Quantcast
Get breaking news alerts via email

Click here to manage your alerts
McEntee: Ann Romney and her right to choose
This is an archived article that was published on sltrib.com in 2012, and information in the article may be outdated. It is provided only for personal research purposes and may not be reprinted.

It's been called another battle in the War on Women. Really, it's just a dust-up about a Democratic strategist saying on CNN that Ann Romney couldn't possibly understand working women's travails because she'd "never worked a day in her life."

But Hilary Rosen's remark does reflect the way some professional women view their counterparts, rich or not, who forgo the workplace and care for their families.

First, Rosen is herself a mother, a working one, who has to know that bringing up kids is an all-consuming job whether you're on the job or at home.

Having brothers myself, I would think that raising five boys and running a household has to be the work of an intelligent and infinitely patient woman.

Now, Ann Romney was born and married into privilege. Yes, she may have a couple of Cadillacs and mansions in New Hampshire and California and is an expert in the art of dressage and has a string of horses. Hey, if I could afford it, I'd do the same thing — I've always had a thing for the nags. At the same time, though, Romney has worked with disadvantaged kids in Boston and Salt Lake City. While Mitt Romney was governor of Massachusetts, he appointed her to help faith-based groups get more federal dollars in association with the White House Office of Faith-based and Community Initiatives. She has sat on the board of United Way, among other philanthropic efforts here and abroad.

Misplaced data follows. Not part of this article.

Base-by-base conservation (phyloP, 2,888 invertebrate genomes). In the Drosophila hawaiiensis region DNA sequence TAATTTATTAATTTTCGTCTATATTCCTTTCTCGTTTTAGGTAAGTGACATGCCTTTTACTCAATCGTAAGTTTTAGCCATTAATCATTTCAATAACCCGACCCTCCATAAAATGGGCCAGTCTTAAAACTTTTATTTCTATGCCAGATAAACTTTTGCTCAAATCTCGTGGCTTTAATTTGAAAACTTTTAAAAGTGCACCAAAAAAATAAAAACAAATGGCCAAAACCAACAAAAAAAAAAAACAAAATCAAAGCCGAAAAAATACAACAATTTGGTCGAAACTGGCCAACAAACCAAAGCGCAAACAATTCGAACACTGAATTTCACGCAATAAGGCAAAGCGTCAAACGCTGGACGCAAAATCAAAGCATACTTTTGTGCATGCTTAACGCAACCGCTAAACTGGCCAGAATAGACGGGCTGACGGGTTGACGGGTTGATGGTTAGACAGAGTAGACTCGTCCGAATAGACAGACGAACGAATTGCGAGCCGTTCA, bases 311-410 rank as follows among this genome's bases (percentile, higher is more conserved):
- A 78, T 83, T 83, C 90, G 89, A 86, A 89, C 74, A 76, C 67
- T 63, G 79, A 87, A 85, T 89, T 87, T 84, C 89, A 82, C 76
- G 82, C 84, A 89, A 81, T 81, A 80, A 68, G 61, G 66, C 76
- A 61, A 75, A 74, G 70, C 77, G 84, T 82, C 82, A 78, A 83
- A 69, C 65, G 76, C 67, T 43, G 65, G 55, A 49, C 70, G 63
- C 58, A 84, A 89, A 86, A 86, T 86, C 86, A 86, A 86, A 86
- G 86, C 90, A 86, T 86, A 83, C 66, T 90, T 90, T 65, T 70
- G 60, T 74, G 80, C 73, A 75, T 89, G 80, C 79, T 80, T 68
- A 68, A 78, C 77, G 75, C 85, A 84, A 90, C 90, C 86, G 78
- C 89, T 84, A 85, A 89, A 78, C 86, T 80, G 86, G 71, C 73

Ann Romney also has beaten breast cancer and held her multiple sclerosis at bay, which has to take an inner strength that many of us will never have to test.

Appropriately, Rosen has apologized and has cancelled appearances on the Sunday news shows, saying she has said all she wants to on the subject.

So let's bring this home. In the nation and here in Utah, women are deeply underrepresented in governments large and small, make less money for our work and we lag men in educational achievement. On the other hand, Utah is home to a great many women who have scaled the pinnacles of education, business, medicine, education, media and the legal system, among other enterprises. But Utah also is home to many women who, by conviction or necessity, care for their families. It's their right to choose.

Peg McEntee is a news columnist. Reach her at pegmcentee@sltrib.com, facebook.com/pegmcentee and Twitter, @Peg McEntee.

Article Tools

 Print Friendly
Photos
 
  • Search Obituaries
  • Place an Obituary

  • Search Cars
  • Search Homes
  • Search Jobs
  • Search Marketplace
  • Search Legal Notices

  • Other Services
  • Advertise With Us
  • Subscribe to the Newspaper
  • Access your e-Edition
  • Frequently Asked Questions
  • Contact a newsroom staff member
  • Access the Trib Archives
  • Privacy Policy
  • Missing your paper? Need to place your paper on vacation hold? For this and any other subscription related needs, click here or call 801.204.6100.